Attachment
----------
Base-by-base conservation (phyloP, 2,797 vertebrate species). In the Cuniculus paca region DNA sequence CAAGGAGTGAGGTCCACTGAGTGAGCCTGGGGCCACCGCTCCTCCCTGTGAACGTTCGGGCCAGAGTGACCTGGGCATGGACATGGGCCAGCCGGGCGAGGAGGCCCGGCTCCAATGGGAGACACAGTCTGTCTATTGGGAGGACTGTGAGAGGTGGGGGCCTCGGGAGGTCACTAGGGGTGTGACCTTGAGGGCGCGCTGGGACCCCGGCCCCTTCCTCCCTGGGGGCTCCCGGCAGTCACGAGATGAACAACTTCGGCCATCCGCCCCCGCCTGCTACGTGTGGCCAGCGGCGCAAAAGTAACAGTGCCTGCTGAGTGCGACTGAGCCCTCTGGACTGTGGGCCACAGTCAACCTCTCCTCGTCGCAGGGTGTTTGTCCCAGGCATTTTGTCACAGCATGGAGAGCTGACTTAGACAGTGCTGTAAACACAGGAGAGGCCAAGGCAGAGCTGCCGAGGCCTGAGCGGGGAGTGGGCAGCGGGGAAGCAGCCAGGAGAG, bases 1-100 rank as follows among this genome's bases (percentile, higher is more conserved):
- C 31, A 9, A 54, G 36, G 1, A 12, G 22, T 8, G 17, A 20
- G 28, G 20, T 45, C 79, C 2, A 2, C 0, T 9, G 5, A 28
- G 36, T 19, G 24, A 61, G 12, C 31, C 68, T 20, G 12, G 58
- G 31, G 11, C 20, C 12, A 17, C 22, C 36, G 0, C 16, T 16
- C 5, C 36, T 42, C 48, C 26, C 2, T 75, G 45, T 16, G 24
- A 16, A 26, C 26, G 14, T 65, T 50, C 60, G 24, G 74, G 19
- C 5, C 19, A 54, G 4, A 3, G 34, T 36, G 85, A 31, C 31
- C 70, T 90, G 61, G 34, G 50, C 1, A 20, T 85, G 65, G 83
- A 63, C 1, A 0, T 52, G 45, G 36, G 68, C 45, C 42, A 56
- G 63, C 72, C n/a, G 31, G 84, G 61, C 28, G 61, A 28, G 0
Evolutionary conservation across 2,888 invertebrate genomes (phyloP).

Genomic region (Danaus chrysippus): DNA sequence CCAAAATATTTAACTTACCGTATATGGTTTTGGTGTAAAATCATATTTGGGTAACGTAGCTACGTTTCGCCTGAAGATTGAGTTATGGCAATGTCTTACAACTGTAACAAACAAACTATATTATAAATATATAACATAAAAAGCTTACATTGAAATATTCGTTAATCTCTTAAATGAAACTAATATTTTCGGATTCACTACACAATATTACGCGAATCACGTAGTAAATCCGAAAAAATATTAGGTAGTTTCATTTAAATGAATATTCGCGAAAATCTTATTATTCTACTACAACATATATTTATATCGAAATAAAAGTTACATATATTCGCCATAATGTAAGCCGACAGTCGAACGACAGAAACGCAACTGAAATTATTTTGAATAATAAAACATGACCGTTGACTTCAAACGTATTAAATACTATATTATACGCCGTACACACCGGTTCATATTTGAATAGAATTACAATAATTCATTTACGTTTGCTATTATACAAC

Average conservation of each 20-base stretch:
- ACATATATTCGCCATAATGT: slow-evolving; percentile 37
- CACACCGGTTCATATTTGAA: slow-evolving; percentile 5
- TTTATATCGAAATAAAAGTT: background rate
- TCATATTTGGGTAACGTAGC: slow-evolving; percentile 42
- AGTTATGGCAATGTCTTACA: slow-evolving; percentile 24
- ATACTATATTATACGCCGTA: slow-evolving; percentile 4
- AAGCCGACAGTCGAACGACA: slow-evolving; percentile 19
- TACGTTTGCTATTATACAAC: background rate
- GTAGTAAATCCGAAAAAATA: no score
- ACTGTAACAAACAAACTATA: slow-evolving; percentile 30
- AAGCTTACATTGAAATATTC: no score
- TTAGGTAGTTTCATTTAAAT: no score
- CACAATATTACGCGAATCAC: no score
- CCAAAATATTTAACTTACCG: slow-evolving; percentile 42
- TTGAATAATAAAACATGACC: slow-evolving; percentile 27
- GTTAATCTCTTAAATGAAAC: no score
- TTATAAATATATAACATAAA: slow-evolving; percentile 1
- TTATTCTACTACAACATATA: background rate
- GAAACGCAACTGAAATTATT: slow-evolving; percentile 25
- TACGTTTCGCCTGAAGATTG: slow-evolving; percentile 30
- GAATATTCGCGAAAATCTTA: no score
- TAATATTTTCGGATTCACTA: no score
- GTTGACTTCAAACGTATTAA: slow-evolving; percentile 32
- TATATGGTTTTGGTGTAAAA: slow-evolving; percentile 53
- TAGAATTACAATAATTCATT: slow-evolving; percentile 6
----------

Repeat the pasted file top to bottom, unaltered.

Base-by-base conservation (phyloP, 2,797 vertebrate species). In the Cuniculus paca region DNA sequence CAAGGAGTGAGGTCCACTGAGTGAGCCTGGGGCCACCGCTCCTCCCTGTGAACGTTCGGGCCAGAGTGACCTGGGCATGGACATGGGCCAGCCGGGCGAGGAGGCCCGGCTCCAATGGGAGACACAGTCTGTCTATTGGGAGGACTGTGAGAGGTGGGGGCCTCGGGAGGTCACTAGGGGTGTGACCTTGAGGGCGCGCTGGGACCCCGGCCCCTTCCTCCCTGGGGGCTCCCGGCAGTCACGAGATGAACAACTTCGGCCATCCGCCCCCGCCTGCTACGTGTGGCCAGCGGCGCAAAAGTAACAGTGCCTGCTGAGTGCGACTGAGCCCTCTGGACTGTGGGCCACAGTCAACCTCTCCTCGTCGCAGGGTGTTTGTCCCAGGCATTTTGTCACAGCATGGAGAGCTGACTTAGACAGTGCTGTAAACACAGGAGAGGCCAAGGCAGAGCTGCCGAGGCCTGAGCGGGGAGTGGGCAGCGGGGAAGCAGCCAGGAGAG, bases 1-100 rank as follows among this genome's bases (percentile, higher is more conserved):
- C 31, A 9, A 54, G 36, G 1, A 12, G 22, T 8, G 17, A 20
- G 28, G 20, T 45, C 79, C 2, A 2, C 0, T 9, G 5, A 28
- G 36, T 19, G 24, A 61, G 12, C 31, C 68, T 20, G 12, G 58
- G 31, G 11, C 20, C 12, A 17, C 22, C 36, G 0, C 16, T 16
- C 5, C 36, T 42, C 48, C 26, C 2, T 75, G 45, T 16, G 24
- A 16, A 26, C 26, G 14, T 65, T 50, C 60, G 24, G 74, G 19
- C 5, C 19, A 54, G 4, A 3, G 34, T 36, G 85, A 31, C 31
- C 70, T 90, G 61, G 34, G 50, C 1, A 20, T 85, G 65, G 83
- A 63, C 1, A 0, T 52, G 45, G 36, G 68, C 45, C 42, A 56
- G 63, C 72, C n/a, G 31, G 84, G 61, C 28, G 61, A 28, G 0
Evolutionary conservation across 2,888 invertebrate genomes (phyloP).

Genomic region (Danaus chrysippus): DNA sequence CCAAAATATTTAACTTACCGTATATGGTTTTGGTGTAAAATCATATTTGGGTAACGTAGCTACGTTTCGCCTGAAGATTGAGTTATGGCAATGTCTTACAACTGTAACAAACAAACTATATTATAAATATATAACATAAAAAGCTTACATTGAAATATTCGTTAATCTCTTAAATGAAACTAATATTTTCGGATTCACTACACAATATTACGCGAATCACGTAGTAAATCCGAAAAAATATTAGGTAGTTTCATTTAAATGAATATTCGCGAAAATCTTATTATTCTACTACAACATATATTTATATCGAAATAAAAGTTACATATATTCGCCATAATGTAAGCCGACAGTCGAACGACAGAAACGCAACTGAAATTATTTTGAATAATAAAACATGACCGTTGACTTCAAACGTATTAAATACTATATTATACGCCGTACACACCGGTTCATATTTGAATAGAATTACAATAATTCATTTACGTTTGCTATTATACAAC

Average conservation of each 20-base stretch:
- ACATATATTCGCCATAATGT: slow-evolving; percentile 37
- CACACCGGTTCATATTTGAA: slow-evolving; percentile 5
- TTTATATCGAAATAAAAGTT: background rate
- TCATATTTGGGTAACGTAGC: slow-evolving; percentile 42
- AGTTATGGCAATGTCTTACA: slow-evolving; percentile 24
- ATACTATATTATACGCCGTA: slow-evolving; percentile 4
- AAGCCGACAGTCGAACGACA: slow-evolving; percentile 19
- TACGTTTGCTATTATACAAC: background rate
- GTAGTAAATCCGAAAAAATA: no score
- ACTGTAACAAACAAACTATA: slow-evolving; percentile 30
- AAGCTTACATTGAAATATTC: no score
- TTAGGTAGTTTCATTTAAAT: no score
- CACAATATTACGCGAATCAC: no score
- CCAAAATATTTAACTTACCG: slow-evolving; percentile 42
- TTGAATAATAAAACATGACC: slow-evolving; percentile 27
- GTTAATCTCTTAAATGAAAC: no score
- TTATAAATATATAACATAAA: slow-evolving; percentile 1
- TTATTCTACTACAACATATA: background rate
- GAAACGCAACTGAAATTATT: slow-evolving; percentile 25
- TACGTTTCGCCTGAAGATTG: slow-evolving; percentile 30
- GAATATTCGCGAAAATCTTA: no score
- TAATATTTTCGGATTCACTA: no score
- GTTGACTTCAAACGTATTAA: slow-evolving; percentile 32
- TATATGGTTTTGGTGTAAAA: slow-evolving; percentile 53
- TAGAATTACAATAATTCATT: slow-evolving; percentile 6